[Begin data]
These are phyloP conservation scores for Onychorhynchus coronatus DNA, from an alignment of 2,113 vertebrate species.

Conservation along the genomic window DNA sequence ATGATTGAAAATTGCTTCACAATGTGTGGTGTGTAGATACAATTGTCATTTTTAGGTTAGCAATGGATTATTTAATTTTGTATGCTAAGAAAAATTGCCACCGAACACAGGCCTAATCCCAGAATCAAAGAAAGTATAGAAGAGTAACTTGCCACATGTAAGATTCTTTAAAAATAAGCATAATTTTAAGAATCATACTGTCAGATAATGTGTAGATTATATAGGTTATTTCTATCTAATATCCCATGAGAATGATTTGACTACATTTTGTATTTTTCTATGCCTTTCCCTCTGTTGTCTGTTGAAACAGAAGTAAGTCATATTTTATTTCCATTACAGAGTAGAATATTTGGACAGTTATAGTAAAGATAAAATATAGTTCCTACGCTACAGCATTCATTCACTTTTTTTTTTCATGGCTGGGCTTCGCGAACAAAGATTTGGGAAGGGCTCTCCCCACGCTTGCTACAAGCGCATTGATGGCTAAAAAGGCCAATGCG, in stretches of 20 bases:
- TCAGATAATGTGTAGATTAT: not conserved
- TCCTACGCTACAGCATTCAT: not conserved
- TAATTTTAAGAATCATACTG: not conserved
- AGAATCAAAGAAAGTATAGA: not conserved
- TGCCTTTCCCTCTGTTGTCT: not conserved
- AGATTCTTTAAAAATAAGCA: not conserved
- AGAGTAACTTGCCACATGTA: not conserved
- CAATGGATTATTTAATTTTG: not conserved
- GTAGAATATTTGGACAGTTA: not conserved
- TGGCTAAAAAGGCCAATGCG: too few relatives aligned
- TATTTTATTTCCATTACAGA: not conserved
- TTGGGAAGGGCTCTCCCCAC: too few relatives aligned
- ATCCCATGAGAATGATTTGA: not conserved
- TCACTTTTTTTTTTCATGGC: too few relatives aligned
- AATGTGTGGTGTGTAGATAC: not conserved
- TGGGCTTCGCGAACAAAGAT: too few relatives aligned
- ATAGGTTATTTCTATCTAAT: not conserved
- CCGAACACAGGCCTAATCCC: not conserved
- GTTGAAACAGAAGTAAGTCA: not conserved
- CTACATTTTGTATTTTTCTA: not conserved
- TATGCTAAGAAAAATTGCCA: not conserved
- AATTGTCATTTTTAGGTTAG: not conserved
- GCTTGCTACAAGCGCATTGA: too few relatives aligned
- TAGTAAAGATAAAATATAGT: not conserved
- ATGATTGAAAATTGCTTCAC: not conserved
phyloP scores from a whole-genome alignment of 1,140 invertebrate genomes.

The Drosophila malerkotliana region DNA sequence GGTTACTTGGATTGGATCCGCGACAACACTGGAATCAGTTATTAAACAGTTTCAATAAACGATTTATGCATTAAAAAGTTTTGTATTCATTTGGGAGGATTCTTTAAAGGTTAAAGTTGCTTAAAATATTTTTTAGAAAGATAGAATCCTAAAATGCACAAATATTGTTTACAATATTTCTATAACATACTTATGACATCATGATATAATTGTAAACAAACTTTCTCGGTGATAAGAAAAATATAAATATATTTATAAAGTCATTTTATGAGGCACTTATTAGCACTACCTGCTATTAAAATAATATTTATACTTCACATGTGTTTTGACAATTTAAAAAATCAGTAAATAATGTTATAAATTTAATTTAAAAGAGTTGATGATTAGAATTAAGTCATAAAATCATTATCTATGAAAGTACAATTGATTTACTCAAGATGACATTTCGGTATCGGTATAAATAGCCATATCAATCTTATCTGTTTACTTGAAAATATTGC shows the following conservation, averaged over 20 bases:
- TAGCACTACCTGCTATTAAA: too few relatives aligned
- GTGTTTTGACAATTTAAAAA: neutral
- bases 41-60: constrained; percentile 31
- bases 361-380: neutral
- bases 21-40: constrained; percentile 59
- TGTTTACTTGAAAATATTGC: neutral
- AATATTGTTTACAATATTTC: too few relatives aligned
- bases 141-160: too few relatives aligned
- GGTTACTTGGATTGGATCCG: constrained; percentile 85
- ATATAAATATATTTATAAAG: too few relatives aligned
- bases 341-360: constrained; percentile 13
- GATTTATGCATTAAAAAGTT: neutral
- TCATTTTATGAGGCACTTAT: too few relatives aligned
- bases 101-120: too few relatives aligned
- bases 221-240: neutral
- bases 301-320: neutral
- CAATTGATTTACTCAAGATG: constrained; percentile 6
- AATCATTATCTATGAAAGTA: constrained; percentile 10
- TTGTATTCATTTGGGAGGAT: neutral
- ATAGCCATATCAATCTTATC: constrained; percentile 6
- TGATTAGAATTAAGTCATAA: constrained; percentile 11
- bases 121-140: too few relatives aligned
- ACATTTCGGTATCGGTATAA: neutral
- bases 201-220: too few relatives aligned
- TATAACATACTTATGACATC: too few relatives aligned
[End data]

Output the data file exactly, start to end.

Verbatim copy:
These are phyloP conservation scores for Onychorhynchus coronatus DNA, from an alignment of 2,113 vertebrate species.

Conservation along the genomic window DNA sequence ATGATTGAAAATTGCTTCACAATGTGTGGTGTGTAGATACAATTGTCATTTTTAGGTTAGCAATGGATTATTTAATTTTGTATGCTAAGAAAAATTGCCACCGAACACAGGCCTAATCCCAGAATCAAAGAAAGTATAGAAGAGTAACTTGCCACATGTAAGATTCTTTAAAAATAAGCATAATTTTAAGAATCATACTGTCAGATAATGTGTAGATTATATAGGTTATTTCTATCTAATATCCCATGAGAATGATTTGACTACATTTTGTATTTTTCTATGCCTTTCCCTCTGTTGTCTGTTGAAACAGAAGTAAGTCATATTTTATTTCCATTACAGAGTAGAATATTTGGACAGTTATAGTAAAGATAAAATATAGTTCCTACGCTACAGCATTCATTCACTTTTTTTTTTCATGGCTGGGCTTCGCGAACAAAGATTTGGGAAGGGCTCTCCCCACGCTTGCTACAAGCGCATTGATGGCTAAAAAGGCCAATGCG, in stretches of 20 bases:
- TCAGATAATGTGTAGATTAT: not conserved
- TCCTACGCTACAGCATTCAT: not conserved
- TAATTTTAAGAATCATACTG: not conserved
- AGAATCAAAGAAAGTATAGA: not conserved
- TGCCTTTCCCTCTGTTGTCT: not conserved
- AGATTCTTTAAAAATAAGCA: not conserved
- AGAGTAACTTGCCACATGTA: not conserved
- CAATGGATTATTTAATTTTG: not conserved
- GTAGAATATTTGGACAGTTA: not conserved
- TGGCTAAAAAGGCCAATGCG: too few relatives aligned
- TATTTTATTTCCATTACAGA: not conserved
- TTGGGAAGGGCTCTCCCCAC: too few relatives aligned
- ATCCCATGAGAATGATTTGA: not conserved
- TCACTTTTTTTTTTCATGGC: too few relatives aligned
- AATGTGTGGTGTGTAGATAC: not conserved
- TGGGCTTCGCGAACAAAGAT: too few relatives aligned
- ATAGGTTATTTCTATCTAAT: not conserved
- CCGAACACAGGCCTAATCCC: not conserved
- GTTGAAACAGAAGTAAGTCA: not conserved
- CTACATTTTGTATTTTTCTA: not conserved
- TATGCTAAGAAAAATTGCCA: not conserved
- AATTGTCATTTTTAGGTTAG: not conserved
- GCTTGCTACAAGCGCATTGA: too few relatives aligned
- TAGTAAAGATAAAATATAGT: not conserved
- ATGATTGAAAATTGCTTCAC: not conserved
phyloP scores from a whole-genome alignment of 1,140 invertebrate genomes.

The Drosophila malerkotliana region DNA sequence GGTTACTTGGATTGGATCCGCGACAACACTGGAATCAGTTATTAAACAGTTTCAATAAACGATTTATGCATTAAAAAGTTTTGTATTCATTTGGGAGGATTCTTTAAAGGTTAAAGTTGCTTAAAATATTTTTTAGAAAGATAGAATCCTAAAATGCACAAATATTGTTTACAATATTTCTATAACATACTTATGACATCATGATATAATTGTAAACAAACTTTCTCGGTGATAAGAAAAATATAAATATATTTATAAAGTCATTTTATGAGGCACTTATTAGCACTACCTGCTATTAAAATAATATTTATACTTCACATGTGTTTTGACAATTTAAAAAATCAGTAAATAATGTTATAAATTTAATTTAAAAGAGTTGATGATTAGAATTAAGTCATAAAATCATTATCTATGAAAGTACAATTGATTTACTCAAGATGACATTTCGGTATCGGTATAAATAGCCATATCAATCTTATCTGTTTACTTGAAAATATTGC shows the following conservation, averaged over 20 bases:
- TAGCACTACCTGCTATTAAA: too few relatives aligned
- GTGTTTTGACAATTTAAAAA: neutral
- bases 41-60: constrained; percentile 31
- bases 361-380: neutral
- bases 21-40: constrained; percentile 59
- TGTTTACTTGAAAATATTGC: neutral
- AATATTGTTTACAATATTTC: too few relatives aligned
- bases 141-160: too few relatives aligned
- GGTTACTTGGATTGGATCCG: constrained; percentile 85
- ATATAAATATATTTATAAAG: too few relatives aligned
- bases 341-360: constrained; percentile 13
- GATTTATGCATTAAAAAGTT: neutral
- TCATTTTATGAGGCACTTAT: too few relatives aligned
- bases 101-120: too few relatives aligned
- bases 221-240: neutral
- bases 301-320: neutral
- CAATTGATTTACTCAAGATG: constrained; percentile 6
- AATCATTATCTATGAAAGTA: constrained; percentile 10
- TTGTATTCATTTGGGAGGAT: neutral
- ATAGCCATATCAATCTTATC: constrained; percentile 6
- TGATTAGAATTAAGTCATAA: constrained; percentile 11
- bases 121-140: too few relatives aligned
- ACATTTCGGTATCGGTATAA: neutral
- bases 201-220: too few relatives aligned
- TATAACATACTTATGACATC: too few relatives aligned